Everyone plays a part.

Is your everyone in your home ready for a dog? Are they going to help? How will it change everyone’s schedules and routines? It’s important to be considerate to all household members and understand their expectations. Fostering can be a wonderful household activity and it can help kids (and adults) learn compassion and responsibility. Plus, it’s fun!

Consider your personal pets.

Fostering will take time away from your resident pets, but you can find a good balance. Do you plan to introduce your foster dog or puppies to your resident pets? If so, discuss this with the organization you’re fostering for so they can tell you about any policies or procedures they have. Keep an eye on your resident pets, whether they interact with the foster or not, to make sure fostering doesn’t stress them. Your pets are your number one priority. Keep them safe by making sure they are current on their vaccinations and don’t leave them unattended with your foster dog for any length of time.

You will be an advertiser.

Many organizations will rely on you to play a role in the marketing of your foster dog for adoption. Talk to them about their expectations. Be prepared to take lots of cute photos and videos! Don’t let this part scare you! You can always tap into friends, kids, and the organization you’re fostering for to help with this part! It does make the whole process a bit easier when the foster parent is open and willing to help. And adopters will want to meet your foster dog, so chat with the organization you’re fostering for about options for meets.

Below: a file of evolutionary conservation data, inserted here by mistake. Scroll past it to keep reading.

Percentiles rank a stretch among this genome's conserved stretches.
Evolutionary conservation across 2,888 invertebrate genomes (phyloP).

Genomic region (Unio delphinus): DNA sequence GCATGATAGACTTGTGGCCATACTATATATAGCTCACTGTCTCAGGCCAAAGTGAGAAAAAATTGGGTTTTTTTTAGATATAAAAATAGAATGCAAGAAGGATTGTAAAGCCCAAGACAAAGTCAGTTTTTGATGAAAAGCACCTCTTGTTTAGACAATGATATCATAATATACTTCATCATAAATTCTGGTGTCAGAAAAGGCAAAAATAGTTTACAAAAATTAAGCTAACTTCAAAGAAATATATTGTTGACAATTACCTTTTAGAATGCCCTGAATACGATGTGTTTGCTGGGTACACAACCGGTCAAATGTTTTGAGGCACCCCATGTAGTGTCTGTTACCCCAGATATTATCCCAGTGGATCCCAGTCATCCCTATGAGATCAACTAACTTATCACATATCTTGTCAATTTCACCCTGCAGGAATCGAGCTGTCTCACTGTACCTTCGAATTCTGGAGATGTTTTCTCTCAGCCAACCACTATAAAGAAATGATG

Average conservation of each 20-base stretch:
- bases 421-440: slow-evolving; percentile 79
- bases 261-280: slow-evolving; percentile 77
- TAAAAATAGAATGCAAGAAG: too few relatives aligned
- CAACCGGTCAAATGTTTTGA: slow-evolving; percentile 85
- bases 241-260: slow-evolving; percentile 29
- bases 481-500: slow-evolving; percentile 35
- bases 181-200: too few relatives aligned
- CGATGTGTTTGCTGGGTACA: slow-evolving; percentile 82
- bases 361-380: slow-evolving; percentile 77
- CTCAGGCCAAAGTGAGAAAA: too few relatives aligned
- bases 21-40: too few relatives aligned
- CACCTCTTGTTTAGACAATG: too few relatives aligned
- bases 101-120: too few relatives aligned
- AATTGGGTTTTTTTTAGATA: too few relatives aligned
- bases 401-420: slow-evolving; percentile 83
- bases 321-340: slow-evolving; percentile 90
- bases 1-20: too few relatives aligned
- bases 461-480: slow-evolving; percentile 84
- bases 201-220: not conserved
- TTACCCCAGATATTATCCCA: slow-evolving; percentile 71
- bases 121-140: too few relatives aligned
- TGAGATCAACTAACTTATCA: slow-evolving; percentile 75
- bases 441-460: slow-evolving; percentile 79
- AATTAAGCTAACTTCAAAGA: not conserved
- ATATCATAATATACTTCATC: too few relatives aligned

TIP: With social distancing changes due to the COVID-19 crisis, virtual meet and greets using video apps like Facetime or Skype have proven to be a very valuable, efficient, and reliable way to find the right fit for your foster dog.


You will need to pace yourself.

Like many other things in life, being a foster parent is a marathon, not a sprint, and it can have a positive impact on your community. Over time and experience, you will learn your limits in fostering. Perhaps it will be limited to the number of dogs you foster each year, or at one time, or the personalities or needs of the dogs you can foster. You need to determine your own limits and respect them to prevent stress, compassion fatigue, and burnout. Doing this will also allow you to be a better foster parent in the long term.

Everything isn’t perfect all the time.

We wish fostering was always happy and fun, but try to be prepared for possible setbacks, frustrations, and heartbreaks. Sadly, sometimes puppies and adult dogs come to shelters or rescues with serious issues. Many will survive thanks to you! But if you lose a foster dog to illness, please don’t ever blame yourself! You gave them a chance and a loving home.

Now, let us tell you about the highs! Fostering is truly a selfless act of kindness, BUT there is an added bonus. There isn’t a better feeling in the entire world than watching a foster dog grow into a well behaved, healthy family member in your care, then find their home. Foster care provides the bridge that so many dogs need to survive. It has changed the course of the animal welfare movement, saving millions of lives so far. And you can be part of it!

The Many Benefits of Fostering

  • You get to become a life-saving hero!
  • You can help change the course of animal welfare
  • You will feel sense of purpose
  • Pets are good for your health and can help you heal
  • Fostering is entertaining and fun!
  • You have so many options and opportunities to learn something new!
  • You will be an inspiration to your friends and family!
  • You get a friend who will always listen
  • You get an incredibly rewarding experience! 
  • The icing on the cake, you get to see your foster with a loving forever family that will love them as much as you do!
  • Your home is so much better than a shelter!
  • You create more space in the shelter for more pets to get a second chance!
  • You learn more information about the cat to help find the right adopters and to pass along to the shelter
  • Illness, injury or stress that can better be managed and cared for in a home environment – cats will stay healthier, more relaxed